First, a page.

Units that are a part of or that support a force that includes attack helicopters may be attached or placed under OPCON of another commander. The accuracy and lethality of attack helicopters make them useful for supporting an egress or ingress, covering a landing zone, or conducting SEAD or J-SEAD missions.

a. Planning. The limited availability of advanced attack helicopters and their versatility place them in great demand. Therefore, the ARSOA commander must state his intent, include them in his planning, submit early requests, and specify the desired mission results. Requests for this support should be made through the JFSOCC to the Army component commander. Advanced attack helicopters are useful in supporting ARSOA, since they are flexible and have similar flight characteristics to ARSOA aircraft. For example, attack helicopters may be tasked to create a diversion, conduct SEAD, or provide escort during an ingress or egress. They may also be tasked to provide highly accurate, lethal firepower against enemy force concentrations.

b. Staging Base. Staging the ARSOA mission from the same base as the attack helicopters allows face-to-face briefings. Face-to-face briefings ensure coordination. They also ensure that ARSOA and the attack helicopter units understand the mission. Staging provides for similarity between the launch area and the initial routes of ARSOA and other aircraft. This, in turn, reduces the operational visibility of ARSOA operations.


To successfully operate deep within enemy territory, ARSOA units must avoid enemy detection. Therefore, particular attention is given to avoiding enemy acquisition systems. Current intelligence on the location, status, and operating modes and frequencies of enemy acquisition and tracking systems is essential. ARSOA uses intelligence information to plan routes and determine ASE needs and settings. It also uses this information to determine what type of non-SO agency support it requires. ARSOA mission planners will use combat information and intelligence to plot infiltration and exfiltration routes and to recommend landing zones.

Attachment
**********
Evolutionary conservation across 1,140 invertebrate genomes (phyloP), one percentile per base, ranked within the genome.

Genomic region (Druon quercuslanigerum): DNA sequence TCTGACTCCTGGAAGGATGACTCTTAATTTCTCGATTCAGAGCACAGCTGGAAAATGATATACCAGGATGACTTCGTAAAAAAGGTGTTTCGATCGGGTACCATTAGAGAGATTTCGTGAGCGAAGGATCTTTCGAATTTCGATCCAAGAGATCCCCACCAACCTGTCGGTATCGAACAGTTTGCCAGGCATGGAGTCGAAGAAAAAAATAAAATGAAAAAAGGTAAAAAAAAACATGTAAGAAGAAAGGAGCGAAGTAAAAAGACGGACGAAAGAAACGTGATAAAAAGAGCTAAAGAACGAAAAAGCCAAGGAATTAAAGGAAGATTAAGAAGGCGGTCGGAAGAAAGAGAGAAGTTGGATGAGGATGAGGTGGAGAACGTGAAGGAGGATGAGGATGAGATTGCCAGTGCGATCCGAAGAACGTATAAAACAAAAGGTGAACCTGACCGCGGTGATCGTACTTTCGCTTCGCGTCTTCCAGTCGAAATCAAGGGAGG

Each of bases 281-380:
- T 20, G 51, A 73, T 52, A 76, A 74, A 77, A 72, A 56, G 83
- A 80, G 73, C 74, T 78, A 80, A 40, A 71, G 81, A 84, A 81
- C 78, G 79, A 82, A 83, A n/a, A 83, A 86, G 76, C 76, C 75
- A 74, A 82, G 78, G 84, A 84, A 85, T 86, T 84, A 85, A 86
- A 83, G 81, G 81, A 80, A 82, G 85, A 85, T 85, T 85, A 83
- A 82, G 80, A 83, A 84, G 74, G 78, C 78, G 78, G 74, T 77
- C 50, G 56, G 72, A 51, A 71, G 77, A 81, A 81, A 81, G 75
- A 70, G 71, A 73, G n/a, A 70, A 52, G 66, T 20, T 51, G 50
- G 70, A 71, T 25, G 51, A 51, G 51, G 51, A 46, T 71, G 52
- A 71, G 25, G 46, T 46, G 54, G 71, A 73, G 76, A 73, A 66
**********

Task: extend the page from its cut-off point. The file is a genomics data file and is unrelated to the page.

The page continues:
a. Intelligence. The SOC J2 is the primary agency for the tasking and dissemination of IEW products to support ARSOA. The MPA will be the main focus for requesting and disseminating mission intelligence requirements. The supported unit, such as an SF detachment, usually coordinates IRs for the mission and passes them to the MPA, who forwards them to the SOC J2. ARSOA specific IRs are then sent to the JSOACC. The JSOACC J2 then determines if SO, Army, or Air Force intelligence sources can best fill the need. Cross-coordination of IRs at all times and levels during mission planning is necessary. Cross-coordination ensures that the IRs are not duplicated and that essential intelligence is available to the planners.

(1) The SO IEW system is known as the Special Operations Command Research, Analysis, and Threat Evaluation System. ARSOA is not connected to any other intelligence net, and current TOE limitations do not allow ARSOA task forces to deploy a SOCRATES. Therefore, ARSOA must rely on either SF-, ARSOF-, or AFSOF deployed SOCRATES for access to intelligence products and reports. Collocating the ARSOA task force with the SF group, the AFSOF, or the JSOACC, allows access to a SOCRATES and to the intelligence data needed for mission planning. Standing intelligence requirements for ARSOA units should be automatically submitted to the JSOACC or the JSOC J2 for early resolution. FM 34-36 contains more details on intelligence support for SOA.